Assembly Member Marcela Mitaynes and Council Member Antonio Reynoso joined local residents outside NYCHA’s Red Hook Houses on Thursday afternoon to draw attention to ongoing cooking gas outages at the complex, and to push for state legislation that would reduce rents for public housing residents experiencing utility outages.
97 apartments across two buildings have been without gas since May 1 due to broken equipment, according to NYCHA.
Inconsistent gas service has been a major issue at the 32-building complex, with several months-long disruptions in recent years. In March, over 40 residents filed a civil lawsuit against NYCHA, demanding the authority address service issues, provide rent reductions and reimburse tenants’ legal fees.
“Over the years we’ve seen our government disinvest in our most needy people, our working class,” Mitaynes said at the event. “And during a time of a pandemic, when we need our government to step in. There is no accountability and there’s very little responsiveness.”
The most recent outages were initiated after staff replacing a stove in an apartment in the eastern portion of the complex found a broken gas appliance valve, the Authority told Bklyner. They then discovered a gas riser valve in a building basement was corroded and leaking. Staff determined they could not isolate the leak to make repairs and asked National Grid to turn off the gas service.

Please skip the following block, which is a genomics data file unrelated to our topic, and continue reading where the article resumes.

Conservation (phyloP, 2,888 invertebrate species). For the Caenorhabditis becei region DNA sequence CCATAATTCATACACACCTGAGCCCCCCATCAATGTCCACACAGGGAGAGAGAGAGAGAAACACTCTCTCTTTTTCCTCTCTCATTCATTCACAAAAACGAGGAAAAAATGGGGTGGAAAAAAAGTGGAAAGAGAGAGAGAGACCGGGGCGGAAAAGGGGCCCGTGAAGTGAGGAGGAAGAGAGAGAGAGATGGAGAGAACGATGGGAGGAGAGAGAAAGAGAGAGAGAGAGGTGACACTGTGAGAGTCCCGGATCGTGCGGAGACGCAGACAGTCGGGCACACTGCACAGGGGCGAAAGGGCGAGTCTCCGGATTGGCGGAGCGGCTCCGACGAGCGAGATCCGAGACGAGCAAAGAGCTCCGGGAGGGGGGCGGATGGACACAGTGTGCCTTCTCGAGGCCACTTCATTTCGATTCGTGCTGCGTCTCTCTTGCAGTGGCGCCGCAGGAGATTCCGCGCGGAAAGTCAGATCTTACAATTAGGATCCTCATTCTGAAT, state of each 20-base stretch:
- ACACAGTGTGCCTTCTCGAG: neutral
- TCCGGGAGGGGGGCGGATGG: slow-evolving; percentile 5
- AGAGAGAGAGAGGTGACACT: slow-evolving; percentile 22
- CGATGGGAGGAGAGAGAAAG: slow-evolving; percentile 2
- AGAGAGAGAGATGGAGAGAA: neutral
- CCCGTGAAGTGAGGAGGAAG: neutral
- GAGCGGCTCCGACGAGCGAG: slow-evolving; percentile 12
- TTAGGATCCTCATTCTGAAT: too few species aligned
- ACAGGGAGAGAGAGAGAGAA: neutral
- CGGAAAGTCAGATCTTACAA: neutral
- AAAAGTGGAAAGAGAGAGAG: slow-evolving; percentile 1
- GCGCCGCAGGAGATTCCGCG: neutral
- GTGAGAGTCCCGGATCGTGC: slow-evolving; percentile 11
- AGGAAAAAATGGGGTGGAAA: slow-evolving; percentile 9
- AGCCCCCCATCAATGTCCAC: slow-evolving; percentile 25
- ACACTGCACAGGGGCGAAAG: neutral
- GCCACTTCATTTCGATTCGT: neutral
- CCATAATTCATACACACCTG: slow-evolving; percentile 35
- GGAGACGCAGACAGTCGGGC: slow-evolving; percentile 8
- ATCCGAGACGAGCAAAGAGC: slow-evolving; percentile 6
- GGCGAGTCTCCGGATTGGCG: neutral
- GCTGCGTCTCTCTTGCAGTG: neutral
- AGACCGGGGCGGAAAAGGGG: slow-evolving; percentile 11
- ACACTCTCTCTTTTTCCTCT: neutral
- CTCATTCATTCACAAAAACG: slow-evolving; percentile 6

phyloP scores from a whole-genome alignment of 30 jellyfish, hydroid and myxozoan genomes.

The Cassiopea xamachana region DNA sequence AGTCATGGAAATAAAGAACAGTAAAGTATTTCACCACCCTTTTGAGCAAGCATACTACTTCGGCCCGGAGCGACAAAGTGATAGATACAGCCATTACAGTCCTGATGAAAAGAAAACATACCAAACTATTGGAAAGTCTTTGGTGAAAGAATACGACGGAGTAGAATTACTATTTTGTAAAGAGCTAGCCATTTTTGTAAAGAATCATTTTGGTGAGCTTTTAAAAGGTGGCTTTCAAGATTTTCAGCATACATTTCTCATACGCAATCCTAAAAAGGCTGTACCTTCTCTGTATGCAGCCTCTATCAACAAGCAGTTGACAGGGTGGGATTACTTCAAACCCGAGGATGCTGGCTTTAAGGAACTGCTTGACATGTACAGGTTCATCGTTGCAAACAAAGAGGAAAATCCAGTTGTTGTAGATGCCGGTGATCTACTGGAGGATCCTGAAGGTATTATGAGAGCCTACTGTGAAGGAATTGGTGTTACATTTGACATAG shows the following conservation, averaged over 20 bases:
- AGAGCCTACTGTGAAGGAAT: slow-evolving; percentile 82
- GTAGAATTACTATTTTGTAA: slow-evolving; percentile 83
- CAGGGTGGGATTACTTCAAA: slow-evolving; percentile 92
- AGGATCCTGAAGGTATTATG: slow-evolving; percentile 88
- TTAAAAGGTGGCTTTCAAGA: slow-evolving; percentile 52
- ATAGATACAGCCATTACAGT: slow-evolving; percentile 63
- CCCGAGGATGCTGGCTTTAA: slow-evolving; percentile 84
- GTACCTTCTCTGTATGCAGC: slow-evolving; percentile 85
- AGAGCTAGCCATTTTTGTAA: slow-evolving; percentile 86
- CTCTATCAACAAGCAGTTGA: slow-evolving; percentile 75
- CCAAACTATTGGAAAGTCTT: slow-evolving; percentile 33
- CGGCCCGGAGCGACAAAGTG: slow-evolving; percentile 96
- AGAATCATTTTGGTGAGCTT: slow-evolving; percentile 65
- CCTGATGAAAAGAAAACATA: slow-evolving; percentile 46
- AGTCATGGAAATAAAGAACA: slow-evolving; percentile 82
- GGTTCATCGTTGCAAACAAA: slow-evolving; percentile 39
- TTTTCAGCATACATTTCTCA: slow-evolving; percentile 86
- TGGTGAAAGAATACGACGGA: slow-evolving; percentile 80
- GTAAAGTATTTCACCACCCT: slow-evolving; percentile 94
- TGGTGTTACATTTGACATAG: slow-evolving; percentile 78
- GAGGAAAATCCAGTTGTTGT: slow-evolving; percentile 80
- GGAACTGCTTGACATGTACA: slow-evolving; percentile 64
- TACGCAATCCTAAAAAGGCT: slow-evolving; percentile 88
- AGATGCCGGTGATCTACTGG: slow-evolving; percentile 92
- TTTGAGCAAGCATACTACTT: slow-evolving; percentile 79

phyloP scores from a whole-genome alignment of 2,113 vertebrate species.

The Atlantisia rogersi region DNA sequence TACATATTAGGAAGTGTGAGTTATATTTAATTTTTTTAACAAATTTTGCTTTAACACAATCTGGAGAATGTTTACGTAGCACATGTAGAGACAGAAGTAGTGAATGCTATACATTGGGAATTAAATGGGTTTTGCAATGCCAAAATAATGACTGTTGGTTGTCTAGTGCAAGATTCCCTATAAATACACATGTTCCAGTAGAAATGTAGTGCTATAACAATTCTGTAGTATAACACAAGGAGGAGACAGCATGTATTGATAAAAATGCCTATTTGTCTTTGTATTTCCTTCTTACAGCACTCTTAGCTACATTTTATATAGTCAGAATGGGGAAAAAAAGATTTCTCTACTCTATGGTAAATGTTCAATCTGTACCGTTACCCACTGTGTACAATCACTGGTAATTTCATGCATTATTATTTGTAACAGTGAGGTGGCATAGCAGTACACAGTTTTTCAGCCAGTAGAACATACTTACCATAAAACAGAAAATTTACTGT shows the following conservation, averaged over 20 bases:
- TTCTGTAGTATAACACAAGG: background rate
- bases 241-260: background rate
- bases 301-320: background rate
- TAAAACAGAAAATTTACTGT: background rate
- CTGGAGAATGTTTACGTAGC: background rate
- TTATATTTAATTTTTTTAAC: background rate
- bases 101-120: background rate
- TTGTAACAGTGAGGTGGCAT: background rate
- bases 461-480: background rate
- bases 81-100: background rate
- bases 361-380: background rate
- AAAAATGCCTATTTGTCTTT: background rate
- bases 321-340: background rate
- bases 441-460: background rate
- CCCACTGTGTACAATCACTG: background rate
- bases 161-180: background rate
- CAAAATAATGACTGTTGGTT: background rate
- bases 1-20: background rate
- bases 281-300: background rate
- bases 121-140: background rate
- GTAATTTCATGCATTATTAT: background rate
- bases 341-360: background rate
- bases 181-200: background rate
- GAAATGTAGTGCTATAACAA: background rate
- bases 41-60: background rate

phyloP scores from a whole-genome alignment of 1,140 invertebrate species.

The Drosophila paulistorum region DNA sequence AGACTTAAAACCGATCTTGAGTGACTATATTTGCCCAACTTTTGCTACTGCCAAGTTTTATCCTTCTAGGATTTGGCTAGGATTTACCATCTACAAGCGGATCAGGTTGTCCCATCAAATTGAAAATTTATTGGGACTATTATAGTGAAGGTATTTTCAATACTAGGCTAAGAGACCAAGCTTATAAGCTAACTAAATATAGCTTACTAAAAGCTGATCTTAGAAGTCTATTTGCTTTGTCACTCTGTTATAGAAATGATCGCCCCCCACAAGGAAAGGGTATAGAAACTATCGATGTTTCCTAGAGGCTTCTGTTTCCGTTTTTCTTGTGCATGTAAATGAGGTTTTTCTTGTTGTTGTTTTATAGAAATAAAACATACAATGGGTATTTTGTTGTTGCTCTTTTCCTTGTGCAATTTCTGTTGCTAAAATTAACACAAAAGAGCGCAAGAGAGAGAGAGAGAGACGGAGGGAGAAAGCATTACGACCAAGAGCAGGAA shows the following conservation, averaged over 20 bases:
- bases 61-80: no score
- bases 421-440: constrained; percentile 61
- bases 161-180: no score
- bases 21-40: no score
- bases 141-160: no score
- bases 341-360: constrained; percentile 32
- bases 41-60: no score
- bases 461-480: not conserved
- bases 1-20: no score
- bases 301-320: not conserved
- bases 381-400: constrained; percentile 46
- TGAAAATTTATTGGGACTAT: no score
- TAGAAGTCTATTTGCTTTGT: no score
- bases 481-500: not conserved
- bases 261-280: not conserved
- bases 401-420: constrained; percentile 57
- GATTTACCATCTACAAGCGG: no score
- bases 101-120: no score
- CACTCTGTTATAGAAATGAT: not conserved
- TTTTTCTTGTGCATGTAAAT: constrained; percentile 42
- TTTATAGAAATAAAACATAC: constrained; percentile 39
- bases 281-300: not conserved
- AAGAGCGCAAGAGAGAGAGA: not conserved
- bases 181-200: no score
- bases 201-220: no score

NYCHA said it was working to restore gas service, but did not provide an estimated date for when that would happen, and the outage does not currently appear on the agency’s online portal. NYCHA provides hot plates to tenants without cooking gas, but residents say it’s nearly impossible to cook for a family with the single-burner device.
“People are sick and tired of living like slum tenants,” said resident Ruben Morales, who also complained about water damage, exposed wiring and long-outstanding repairs at the complex. “We pay our rent, why not get it fixed?”
Attendees called on the state to pass the NYCHA Utility Accountability Act, which would require NYCHA to provide a rent reduction to tenants who experience a disruption in utility service.
The Assembly version of the bill has 20 sponsors, including Mitaynes, and is currently sitting in committee. But the Authority itself opposes the proposal.
“Gas outages are a symptom of decades of disinvestment in NYCHA’s aging infrastructure,” NYCHA spokesperson Rochel Leah Goldblatt told Bklyner. “While we understand the aim of the bill’s sponsors, it would be better to support the Blueprint for Change, which will bring meaningful investment into NYCHA, rather than taking a punitive approach.”
NYCHA declined to comment on the civil suit, saying it does not comment on pending litigation.
Meanwhile, a $550 million redevelopment project to repair damage to the Red Hook Houses caused by Superstorm Sandy damage likely won’t be completed until 2023.
Reynoso, who does not represent the area but who has been touring the borough as part of his run for Brooklyn Borough President, also criticized Mayor Bill de Blasio for providing what he called insufficient support for NYCHA in his most recent executive budget proposal.
“At some point we have to say stop with the nonsense and do your job as the landlord of NYCHA,” Reynoso said.